I found myself repeatedly rereading sentences, paragraphs, even entire pages. I can usually determine if I am going to enjoy a book after the first few pages and I did not have a good first impression, but I kept hoping to “get into” the novel, to no avail. I truly did want to enjoy this book, but I’d be remiss if I were to put out a positive spin.
A young British couple set out to dupe an ailing young American heiress. They are hopeful that she will fall in love with the gentleman and bequeath her fortune to him. What they should learn, they do not, but rather come to see in each other what they find cannot sustain their relationship.
Kate Croy is a manipulative 25-year-old quite determined to live a life much above and beyond the life she grew up in. Her father has committed some such offense that is never named, but has apparently marred the family name, if it ever had any worth. Her two brothers have died; one from typhoid, the other from drowning in a mucky river. Her elder sister married a poor preacher who died leaving her with four children to care for. Kate is so determined to live a different life that she has calculated a plan she believes will deliver her and her remaining family out of the evils in which they dwell. One would expect to sympathize with this unfortunate character, but one does not.
Merton Densher is Kate’s unwitting, and ultimately unwilling partner in crime. So in love, he pathetically does as Kate bids him to do daydreaming about the day they’ll be together in bliss. Were he not so insipid, one could almost like him, but I did not.
Milly Theale is the young ailing American oblivious to the plot that surrounds her. She even befriends Kate and actually falls for the pathetic plot unraveling around her. She also predictably falls for Merton as she nears her untimely death.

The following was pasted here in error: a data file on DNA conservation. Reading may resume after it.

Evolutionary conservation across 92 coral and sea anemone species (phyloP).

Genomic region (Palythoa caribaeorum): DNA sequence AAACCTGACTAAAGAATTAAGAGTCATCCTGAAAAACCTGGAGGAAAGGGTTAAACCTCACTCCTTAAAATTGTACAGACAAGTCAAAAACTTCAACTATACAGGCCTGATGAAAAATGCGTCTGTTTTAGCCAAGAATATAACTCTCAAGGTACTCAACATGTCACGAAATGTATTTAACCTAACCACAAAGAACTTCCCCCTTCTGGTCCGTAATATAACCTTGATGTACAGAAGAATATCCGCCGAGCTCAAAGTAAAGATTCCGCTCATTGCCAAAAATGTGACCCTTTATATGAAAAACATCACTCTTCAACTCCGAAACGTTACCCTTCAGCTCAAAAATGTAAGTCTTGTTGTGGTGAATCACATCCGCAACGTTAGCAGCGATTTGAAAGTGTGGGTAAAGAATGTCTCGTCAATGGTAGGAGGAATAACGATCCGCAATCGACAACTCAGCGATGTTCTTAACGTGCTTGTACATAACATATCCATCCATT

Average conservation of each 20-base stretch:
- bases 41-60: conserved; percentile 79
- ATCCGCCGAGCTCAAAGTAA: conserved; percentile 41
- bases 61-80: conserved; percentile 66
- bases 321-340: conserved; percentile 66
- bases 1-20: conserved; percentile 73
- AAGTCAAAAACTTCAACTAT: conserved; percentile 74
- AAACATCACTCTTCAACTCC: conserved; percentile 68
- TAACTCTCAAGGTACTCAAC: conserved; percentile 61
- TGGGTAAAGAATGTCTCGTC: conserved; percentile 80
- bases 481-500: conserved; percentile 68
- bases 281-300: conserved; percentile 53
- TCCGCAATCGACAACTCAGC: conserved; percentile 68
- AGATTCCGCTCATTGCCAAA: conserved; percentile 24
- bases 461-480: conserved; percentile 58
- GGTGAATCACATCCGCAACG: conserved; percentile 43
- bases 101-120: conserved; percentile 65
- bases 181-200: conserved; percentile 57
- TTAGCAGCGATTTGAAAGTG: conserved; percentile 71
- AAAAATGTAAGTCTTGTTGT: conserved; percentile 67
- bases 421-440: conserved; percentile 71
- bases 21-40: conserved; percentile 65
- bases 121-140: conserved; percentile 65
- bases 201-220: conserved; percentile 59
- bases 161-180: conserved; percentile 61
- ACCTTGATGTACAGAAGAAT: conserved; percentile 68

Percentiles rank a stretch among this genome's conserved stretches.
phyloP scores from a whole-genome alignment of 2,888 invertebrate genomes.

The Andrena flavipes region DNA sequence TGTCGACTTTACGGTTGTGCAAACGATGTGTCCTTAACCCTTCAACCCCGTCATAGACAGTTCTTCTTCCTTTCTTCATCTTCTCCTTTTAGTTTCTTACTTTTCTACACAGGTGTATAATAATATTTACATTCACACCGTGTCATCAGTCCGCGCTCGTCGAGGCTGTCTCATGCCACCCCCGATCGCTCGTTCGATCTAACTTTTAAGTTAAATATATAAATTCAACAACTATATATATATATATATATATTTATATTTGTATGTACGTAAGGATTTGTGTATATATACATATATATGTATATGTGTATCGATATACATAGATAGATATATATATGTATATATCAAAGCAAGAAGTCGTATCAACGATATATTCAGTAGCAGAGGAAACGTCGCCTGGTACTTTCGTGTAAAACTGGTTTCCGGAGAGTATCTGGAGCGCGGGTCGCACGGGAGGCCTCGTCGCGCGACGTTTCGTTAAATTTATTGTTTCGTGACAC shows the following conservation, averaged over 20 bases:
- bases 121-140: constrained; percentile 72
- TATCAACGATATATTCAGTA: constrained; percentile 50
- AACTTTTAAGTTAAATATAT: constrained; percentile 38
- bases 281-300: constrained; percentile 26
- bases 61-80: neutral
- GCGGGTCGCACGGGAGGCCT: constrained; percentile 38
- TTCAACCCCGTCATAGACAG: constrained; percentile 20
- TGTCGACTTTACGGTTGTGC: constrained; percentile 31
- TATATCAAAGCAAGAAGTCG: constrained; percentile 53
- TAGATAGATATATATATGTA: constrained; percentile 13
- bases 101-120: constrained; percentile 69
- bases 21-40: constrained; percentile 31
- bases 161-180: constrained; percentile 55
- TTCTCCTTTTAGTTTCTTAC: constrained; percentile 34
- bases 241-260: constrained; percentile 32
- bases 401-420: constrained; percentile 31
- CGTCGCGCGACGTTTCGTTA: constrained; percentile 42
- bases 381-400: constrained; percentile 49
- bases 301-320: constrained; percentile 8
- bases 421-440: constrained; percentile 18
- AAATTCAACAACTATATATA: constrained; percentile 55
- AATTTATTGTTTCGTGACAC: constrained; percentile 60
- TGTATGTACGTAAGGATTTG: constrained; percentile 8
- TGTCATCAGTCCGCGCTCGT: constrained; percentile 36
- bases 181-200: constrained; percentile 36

Chaperone to Milly, Mrs. Stringham seems to be the only person with any sense. She distrusts Kate and has her suspicions about Merton, but her loyalty and consideration for her ill charge keep her mum.
This could have been a wonderful book, but woefully, it was not. Dare I say it was needlessly verbose in its descriptives and lacked pizzazz in its dialogues. Admittedly, I am not looking forward to book #27, The Ambassadors written by none other than Henry James.
It was perfectly present to Kate that she might be devoured, and she compared herself to a trembling kid, kept apart a day or two till her turn should come, but sure sooner or later to be introduced into the cage of the lioness.
–“that’s the way people are. What they think of their enemies, goodness knows, is bad enough; but I’m still more stuck with what they think of their friends…”
I’m sure I’d enjoy speaking with Mr. James, but I’d steer the conversation away from this particular book and perhaps ask him of his early years in New York City.
My rating for The Wings of the Dove is a 5 out of 10.
To see the entire list, visit Modern Library’s 100 Best Novels.
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Next up, Henry James’(ugh) The Ambassadors.…